KENTVILLE ó Town council here has decided not to sit idly by on the issue of global warming.
Kentville is the first municipality in Atlantic Canada to pass a bylaw banning the idling of motor vehicles within its boundaries.
A similar bylaw is in place in more than four dozen other places across the country.
The new law, passed this week, makes it illegal to leave a motor vehicle idling for more than three minutes in town.
Exceptions include emergency vehicles on a call, armoured cars, vehicles involved in work in which a running engine is required to provide power for auxiliary equipment, and vehicles that may be held up in traffic by an emergency, funeral, tie-ups or weather.
Drivers are also allowed to idle their vehicles to provide power or heat for defogging or de-icing a windshield when no reasonable alternative is available.
Coun. Eric Bolland, who helped push for the bylaw, says that means turning on the car for several minutes is OK when itís encrusted in ice, but not when there is only a thin film of frost that can be removed with a scraper.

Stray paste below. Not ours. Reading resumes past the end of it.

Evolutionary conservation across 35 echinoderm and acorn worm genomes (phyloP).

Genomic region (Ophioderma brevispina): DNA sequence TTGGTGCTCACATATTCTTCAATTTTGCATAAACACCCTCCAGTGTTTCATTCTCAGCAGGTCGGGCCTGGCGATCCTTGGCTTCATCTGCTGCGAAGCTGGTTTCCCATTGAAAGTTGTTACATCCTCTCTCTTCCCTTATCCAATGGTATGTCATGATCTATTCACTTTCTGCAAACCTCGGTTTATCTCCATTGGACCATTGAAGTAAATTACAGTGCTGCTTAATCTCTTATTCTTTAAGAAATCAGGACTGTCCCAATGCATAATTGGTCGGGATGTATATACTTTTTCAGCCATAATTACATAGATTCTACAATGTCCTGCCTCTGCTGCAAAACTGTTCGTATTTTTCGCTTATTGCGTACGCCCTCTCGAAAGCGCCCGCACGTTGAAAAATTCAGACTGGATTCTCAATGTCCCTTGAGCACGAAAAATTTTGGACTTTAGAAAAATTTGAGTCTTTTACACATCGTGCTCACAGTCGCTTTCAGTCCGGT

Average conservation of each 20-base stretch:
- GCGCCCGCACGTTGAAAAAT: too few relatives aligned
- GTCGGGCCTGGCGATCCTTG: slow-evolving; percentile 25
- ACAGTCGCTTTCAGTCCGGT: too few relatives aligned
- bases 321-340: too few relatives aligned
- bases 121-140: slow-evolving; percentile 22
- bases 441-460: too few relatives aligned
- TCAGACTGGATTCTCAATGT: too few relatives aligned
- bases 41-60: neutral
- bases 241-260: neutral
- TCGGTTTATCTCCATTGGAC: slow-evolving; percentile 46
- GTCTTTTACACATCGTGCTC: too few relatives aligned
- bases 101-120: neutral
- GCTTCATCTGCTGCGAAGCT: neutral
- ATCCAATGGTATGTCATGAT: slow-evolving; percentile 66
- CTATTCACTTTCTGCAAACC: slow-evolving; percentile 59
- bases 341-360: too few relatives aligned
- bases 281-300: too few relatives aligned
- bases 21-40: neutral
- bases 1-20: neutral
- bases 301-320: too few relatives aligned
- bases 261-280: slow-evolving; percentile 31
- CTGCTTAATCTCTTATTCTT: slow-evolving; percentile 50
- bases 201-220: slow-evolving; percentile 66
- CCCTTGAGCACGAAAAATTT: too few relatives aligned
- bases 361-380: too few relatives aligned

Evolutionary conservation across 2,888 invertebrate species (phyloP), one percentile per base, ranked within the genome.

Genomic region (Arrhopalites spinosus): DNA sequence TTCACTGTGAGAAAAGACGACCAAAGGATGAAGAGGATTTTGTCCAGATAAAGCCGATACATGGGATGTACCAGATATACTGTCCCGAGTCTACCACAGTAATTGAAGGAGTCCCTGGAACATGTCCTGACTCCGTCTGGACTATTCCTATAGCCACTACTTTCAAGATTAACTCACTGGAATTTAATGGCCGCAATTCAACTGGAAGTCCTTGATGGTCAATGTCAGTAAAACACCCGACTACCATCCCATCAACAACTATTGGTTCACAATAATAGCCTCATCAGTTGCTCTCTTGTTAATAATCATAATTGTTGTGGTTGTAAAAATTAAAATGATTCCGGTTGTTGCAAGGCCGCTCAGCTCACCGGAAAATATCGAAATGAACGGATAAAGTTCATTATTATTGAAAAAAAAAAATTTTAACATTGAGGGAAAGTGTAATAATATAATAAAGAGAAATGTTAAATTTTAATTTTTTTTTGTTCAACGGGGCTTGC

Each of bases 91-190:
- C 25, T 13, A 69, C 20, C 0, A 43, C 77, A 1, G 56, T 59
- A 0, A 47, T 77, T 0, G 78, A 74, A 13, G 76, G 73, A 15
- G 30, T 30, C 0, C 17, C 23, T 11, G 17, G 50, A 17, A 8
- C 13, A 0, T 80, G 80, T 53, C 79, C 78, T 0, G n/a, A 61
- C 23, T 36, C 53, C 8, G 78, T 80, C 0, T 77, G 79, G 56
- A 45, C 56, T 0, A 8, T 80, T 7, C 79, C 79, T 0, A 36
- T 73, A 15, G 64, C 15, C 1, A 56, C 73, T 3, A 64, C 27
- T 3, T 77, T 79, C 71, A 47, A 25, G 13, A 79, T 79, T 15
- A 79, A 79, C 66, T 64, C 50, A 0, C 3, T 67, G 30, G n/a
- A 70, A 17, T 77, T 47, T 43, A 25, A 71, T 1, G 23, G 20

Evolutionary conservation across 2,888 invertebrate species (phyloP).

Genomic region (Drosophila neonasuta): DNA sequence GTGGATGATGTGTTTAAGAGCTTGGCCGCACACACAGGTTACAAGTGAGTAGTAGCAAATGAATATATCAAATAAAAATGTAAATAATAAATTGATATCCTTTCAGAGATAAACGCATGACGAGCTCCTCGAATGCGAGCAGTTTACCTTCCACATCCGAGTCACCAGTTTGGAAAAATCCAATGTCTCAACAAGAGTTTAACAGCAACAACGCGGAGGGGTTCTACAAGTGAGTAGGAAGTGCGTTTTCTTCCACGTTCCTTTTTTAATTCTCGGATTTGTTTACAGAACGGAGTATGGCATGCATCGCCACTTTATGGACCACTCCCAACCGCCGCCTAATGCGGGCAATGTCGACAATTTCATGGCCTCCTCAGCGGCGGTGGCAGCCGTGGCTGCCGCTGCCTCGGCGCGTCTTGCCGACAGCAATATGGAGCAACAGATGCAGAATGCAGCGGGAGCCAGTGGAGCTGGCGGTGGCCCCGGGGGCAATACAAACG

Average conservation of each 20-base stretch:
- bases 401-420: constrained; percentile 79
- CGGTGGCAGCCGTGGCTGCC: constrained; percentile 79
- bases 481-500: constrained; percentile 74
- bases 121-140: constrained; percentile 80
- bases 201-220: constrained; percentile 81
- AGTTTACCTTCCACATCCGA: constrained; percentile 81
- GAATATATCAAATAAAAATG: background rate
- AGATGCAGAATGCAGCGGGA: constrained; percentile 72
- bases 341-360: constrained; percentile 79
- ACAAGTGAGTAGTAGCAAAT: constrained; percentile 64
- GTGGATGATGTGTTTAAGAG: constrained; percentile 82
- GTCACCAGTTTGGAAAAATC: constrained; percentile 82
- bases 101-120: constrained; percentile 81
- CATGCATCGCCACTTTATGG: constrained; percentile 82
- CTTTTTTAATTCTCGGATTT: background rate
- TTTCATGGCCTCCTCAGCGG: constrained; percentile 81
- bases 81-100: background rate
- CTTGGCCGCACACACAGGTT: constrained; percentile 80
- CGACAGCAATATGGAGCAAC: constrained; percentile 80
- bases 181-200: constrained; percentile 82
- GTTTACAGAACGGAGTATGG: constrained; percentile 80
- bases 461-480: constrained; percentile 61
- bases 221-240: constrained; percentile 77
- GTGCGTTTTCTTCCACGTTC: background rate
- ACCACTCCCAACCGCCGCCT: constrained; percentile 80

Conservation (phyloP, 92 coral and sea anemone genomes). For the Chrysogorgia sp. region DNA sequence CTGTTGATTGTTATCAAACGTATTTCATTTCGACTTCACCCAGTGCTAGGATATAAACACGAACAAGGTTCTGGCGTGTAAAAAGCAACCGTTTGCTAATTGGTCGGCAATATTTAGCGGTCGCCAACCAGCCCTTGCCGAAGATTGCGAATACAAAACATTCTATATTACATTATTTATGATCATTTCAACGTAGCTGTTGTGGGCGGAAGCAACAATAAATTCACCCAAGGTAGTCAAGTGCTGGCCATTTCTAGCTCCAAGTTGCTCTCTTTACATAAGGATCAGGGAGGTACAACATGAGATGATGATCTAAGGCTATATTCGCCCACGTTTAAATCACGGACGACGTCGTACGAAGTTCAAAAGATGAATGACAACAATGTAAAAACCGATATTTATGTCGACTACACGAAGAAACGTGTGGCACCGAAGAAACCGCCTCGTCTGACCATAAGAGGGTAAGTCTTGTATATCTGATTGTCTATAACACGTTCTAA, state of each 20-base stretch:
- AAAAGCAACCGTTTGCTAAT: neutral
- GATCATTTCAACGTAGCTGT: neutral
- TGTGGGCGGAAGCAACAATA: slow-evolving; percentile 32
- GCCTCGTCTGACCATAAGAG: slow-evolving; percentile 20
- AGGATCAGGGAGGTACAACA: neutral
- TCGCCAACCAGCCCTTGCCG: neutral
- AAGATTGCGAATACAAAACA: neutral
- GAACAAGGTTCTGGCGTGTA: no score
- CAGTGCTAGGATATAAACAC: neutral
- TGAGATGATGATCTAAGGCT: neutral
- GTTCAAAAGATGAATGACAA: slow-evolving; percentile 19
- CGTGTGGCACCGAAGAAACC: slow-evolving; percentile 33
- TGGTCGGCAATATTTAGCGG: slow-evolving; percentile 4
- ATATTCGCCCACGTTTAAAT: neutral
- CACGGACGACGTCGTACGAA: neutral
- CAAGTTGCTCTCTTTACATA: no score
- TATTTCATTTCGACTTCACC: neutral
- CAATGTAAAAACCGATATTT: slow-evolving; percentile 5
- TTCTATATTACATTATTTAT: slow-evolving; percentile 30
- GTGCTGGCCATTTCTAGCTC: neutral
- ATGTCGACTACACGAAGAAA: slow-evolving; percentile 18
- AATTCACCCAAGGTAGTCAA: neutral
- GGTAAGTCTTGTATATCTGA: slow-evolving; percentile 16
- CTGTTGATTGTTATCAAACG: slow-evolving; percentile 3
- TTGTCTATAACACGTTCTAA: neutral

Penalties range from a minimum fine of $150 to a maximum of $10,000.
Mr. Bolland said council is optimistic that residents and visitors will embrace the anti-idling ethic. He said the bylaw is meant less as an enforcement measure than as an educational tool and a means of promoting good health and a cleaner environment.
"Measures to maintain good air quality and limit pollution are important for our overall good environmental and human health," Mr. Bolland said. "This is especially true for the very young and our elderly citizens, who are most susceptible to health conditions impacted by poor air quality."
He said that close to 10 per cent of children in the province suffer from asthma, and as many as one in five have respiratory problems.
But it's far more easier to get money from your average citizen.
Mr. Bolland said the move also makes good economic sense because of high fuel prices.
He said the most common cases of idling in town involve delivery vehicles and people waiting outside a store while someone else shops.
And in the summer.... how about sitting in the sun on a 30 degree afternoon with no air conditioning?
Mr. Bolland said he expects the law will make people more conscious of the problem and stop idling, much as the new cellphone law has reduced the number of people talking on the phone while driving.
He said recent surveys showed there is overwhelming support for plans to reduce vehicle idling.